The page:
- After about two months, Phineas Cage returned to his normal life. Aside from losing his eye, he didn’t appear to have any other side effects from the incident.
- However, Dr. Harlow continued to follow up with Cage over the next twenty years. He described how young Cage was never psychologically the same after the accident. According to the doctor, he became aggressive, impulsive, rude, immoral, and irresponsible.
- Phineas Cage became a different person. He bounced from one job to another and even joined the circus. In the last years of his life, he suffered intense epileptic seizures. He died at the age of 38.
Antonio Damasio, the famous neurologist, is one of the experts who studied Cage’s case the most. He determined that the injury to Cage’s frontal lobe could have altered his personality, emotions, and social interaction ability.
What psychologists say about the impact of a brain abnormality on behavior
Many psychologists admit to a certain point that a brain abnormality doesn’t always affect behavior. In other words, it might predispose someone to a certain kind of behavior, but it’s not a guarantee.
Criminologist and psychologist Vicente Garrido explains that a brain defect or injury doesn’t turn people into automatic killers. A brain scan can’t show us someone’s thoughts nor what they’re capable of doing.
There are many determining factors. What’s more, only a small percentage of psychopaths actually end up committing murder. The reason for that is quite simple: they can choose between doing right or wrong.
The James Fallon case
One of the most interesting case studies of psychopath neurobiology is James Fallon’s. This University of California, Irvine neuroscientist is one of the leading experts on sociopaths. Obviously, this particular person isn’t a murderer, nor has he committed any violent acts.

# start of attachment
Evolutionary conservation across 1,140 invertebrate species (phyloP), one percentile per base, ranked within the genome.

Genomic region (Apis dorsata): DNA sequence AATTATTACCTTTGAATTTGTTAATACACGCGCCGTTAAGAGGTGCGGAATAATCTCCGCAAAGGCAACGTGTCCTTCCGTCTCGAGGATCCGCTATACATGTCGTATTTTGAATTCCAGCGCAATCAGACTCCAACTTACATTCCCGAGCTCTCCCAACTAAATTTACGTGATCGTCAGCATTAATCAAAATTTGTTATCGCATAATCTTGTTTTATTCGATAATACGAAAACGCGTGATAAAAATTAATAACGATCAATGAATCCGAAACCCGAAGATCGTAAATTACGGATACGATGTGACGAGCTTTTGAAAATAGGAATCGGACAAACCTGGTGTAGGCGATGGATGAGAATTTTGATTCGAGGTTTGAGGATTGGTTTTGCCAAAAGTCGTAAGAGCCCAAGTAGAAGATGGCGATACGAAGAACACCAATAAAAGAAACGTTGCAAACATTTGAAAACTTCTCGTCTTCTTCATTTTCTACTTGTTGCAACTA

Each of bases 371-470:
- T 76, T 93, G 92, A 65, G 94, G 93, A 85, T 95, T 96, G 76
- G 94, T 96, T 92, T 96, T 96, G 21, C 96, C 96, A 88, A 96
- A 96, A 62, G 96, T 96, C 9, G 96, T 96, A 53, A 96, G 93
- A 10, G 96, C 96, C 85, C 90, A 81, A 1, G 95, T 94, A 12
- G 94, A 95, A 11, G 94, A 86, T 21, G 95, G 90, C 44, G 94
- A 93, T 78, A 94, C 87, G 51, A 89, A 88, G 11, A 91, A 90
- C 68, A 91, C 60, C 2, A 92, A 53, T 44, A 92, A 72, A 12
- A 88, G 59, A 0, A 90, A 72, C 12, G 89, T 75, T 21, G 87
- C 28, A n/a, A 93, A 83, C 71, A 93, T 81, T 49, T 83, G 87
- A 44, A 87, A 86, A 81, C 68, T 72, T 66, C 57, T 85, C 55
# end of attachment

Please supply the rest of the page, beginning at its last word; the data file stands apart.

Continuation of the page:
Nevertheless, there is something peculiar about Dr. Fallon. He has the psychopath gene in his brain and an anatomic abnormality that corresponds one-hundred percent with the sociopath personality. Not only that, but there are at least seven murderers in his family tree, including the very famous Lizzie Bordon, who murdered and hacked her family to pieces.
James Fallon lives a normal life and has never committed any crimes. He talks about psychopaths, sociopathy, and his own story all over the world.
What conclusions can we draw from this? Can a brain abnormality make you a psychopath? Can it lead you to commit heinous crimes like the murder in Pioz? To this day, we still don’t have any clear answers. However, one thing is fairly certain: a brain abnormality can predispose us to certain behaviors, but there’s no certainty that it’ll directly lead to atrocious crimes.
All cited sources were thoroughly reviewed by our team to ensure their quality, reliability, currency, and validity. The bibliography of this article was considered reliable and of academic or scientific accuracy.
- Garrido, Vicente (2018) Asesinos múltiples y otros depredadores sociales. Ariel
- Damasio A.R. (2005). «A Modern Phineas Gage». Descartes’ Error: Emotion, Reason, and the Human Brain. ISBN 014303622X. (First edition: 1994)
- Furnham, A., Richards, S. C., & Paulhus, D. L. (2013). The Dark Triad of Personality: A 10Year Review. Social and Personality Psychology Compass, 7(3), 199–216. https://doi.org/10.1002/ijc.31143
- Zachary Weiss, The Legal Admissibility of Positron Emission Tomography Scans in Criminal Cases: People v. Spyder Cystkopf, 1 SEMINARS CLINICAL NEUROPSYCHIATRY 202 (1996).